The Center on Philanthropy at Indiana University is on track to become the world’s first school dedicated to the study and teaching of philanthropy.
Led by the Center, which was founded in 1987 at the Indiana University-Purdue University Indianapolis campus, Indiana University was the first university in the world to offer degrees in philanthropic studies.
Those include a master of arts in 1993, a Ph.D. in 2003, and a bachelor of arts in 2010.
The board of trustees at Indiana University has approved formation of a School of Philanthropy, with the proposal now to be submitted for consideration by the Indiana Commission for Higher Education.
“Philanthropy and nonprofit organizations are fundamental to a healthy society, and they operate in a constantly-changing, ever-more-complex environment,” Gene Tempel, president of the Indiana Foundation, says in a statement.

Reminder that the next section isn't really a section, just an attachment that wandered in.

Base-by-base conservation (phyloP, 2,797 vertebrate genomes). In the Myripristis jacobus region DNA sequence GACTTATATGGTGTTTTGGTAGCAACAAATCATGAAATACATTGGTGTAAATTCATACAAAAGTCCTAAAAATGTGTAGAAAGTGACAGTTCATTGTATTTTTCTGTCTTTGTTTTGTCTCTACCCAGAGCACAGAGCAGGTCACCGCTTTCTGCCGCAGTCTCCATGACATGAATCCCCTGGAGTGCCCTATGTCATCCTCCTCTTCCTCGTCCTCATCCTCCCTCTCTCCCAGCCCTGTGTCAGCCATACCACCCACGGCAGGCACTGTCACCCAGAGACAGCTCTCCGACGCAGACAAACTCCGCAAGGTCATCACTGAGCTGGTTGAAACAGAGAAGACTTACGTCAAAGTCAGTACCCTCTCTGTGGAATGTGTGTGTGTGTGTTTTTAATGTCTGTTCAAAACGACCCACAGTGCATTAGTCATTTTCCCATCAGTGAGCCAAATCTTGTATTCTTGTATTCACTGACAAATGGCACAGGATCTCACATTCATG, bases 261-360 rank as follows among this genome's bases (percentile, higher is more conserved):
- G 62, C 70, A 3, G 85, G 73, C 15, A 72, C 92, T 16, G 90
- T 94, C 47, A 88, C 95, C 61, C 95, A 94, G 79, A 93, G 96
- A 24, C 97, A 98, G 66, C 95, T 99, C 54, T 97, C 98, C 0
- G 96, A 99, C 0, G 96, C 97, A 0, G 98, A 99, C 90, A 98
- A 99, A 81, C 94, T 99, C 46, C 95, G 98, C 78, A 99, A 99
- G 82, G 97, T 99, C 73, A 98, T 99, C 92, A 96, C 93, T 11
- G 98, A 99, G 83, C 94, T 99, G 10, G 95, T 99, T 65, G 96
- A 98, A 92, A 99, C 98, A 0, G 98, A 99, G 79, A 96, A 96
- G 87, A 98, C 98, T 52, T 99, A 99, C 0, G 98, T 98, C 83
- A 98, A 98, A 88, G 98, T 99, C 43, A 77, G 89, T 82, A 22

Tempel has been named senior fellow at the Center and will play a key role in the university’s effort to establish the School of Philanthropy.
Philanthropy and the nonprofit sector represent roughly 10 percent of the U.S. labor force and about 5 percent of the annual gross domestic project.
The U.S. is home to over 1.4 million nonprofits that will need to hire another 640,000 executives by 2016, according to a study by The Bridgespan Grop.
“Philanthropy’s role and impact in the business and government sectors and around the globe, as well as in the nonprofit sector, are increasing dramatically,” Patrick M. Rooney, executive director of the Center on Philanthropy, says in a statement.
The Center, which has mentored dozens of philanthropy-education programs at other universities in the U.S. and abroad, offers research for nonprofit professionals and donors, as well as research, training and service programs, including The Fund Raising School, Lake Institute on Faith & Giving, and Women’s Philanthropy Institute.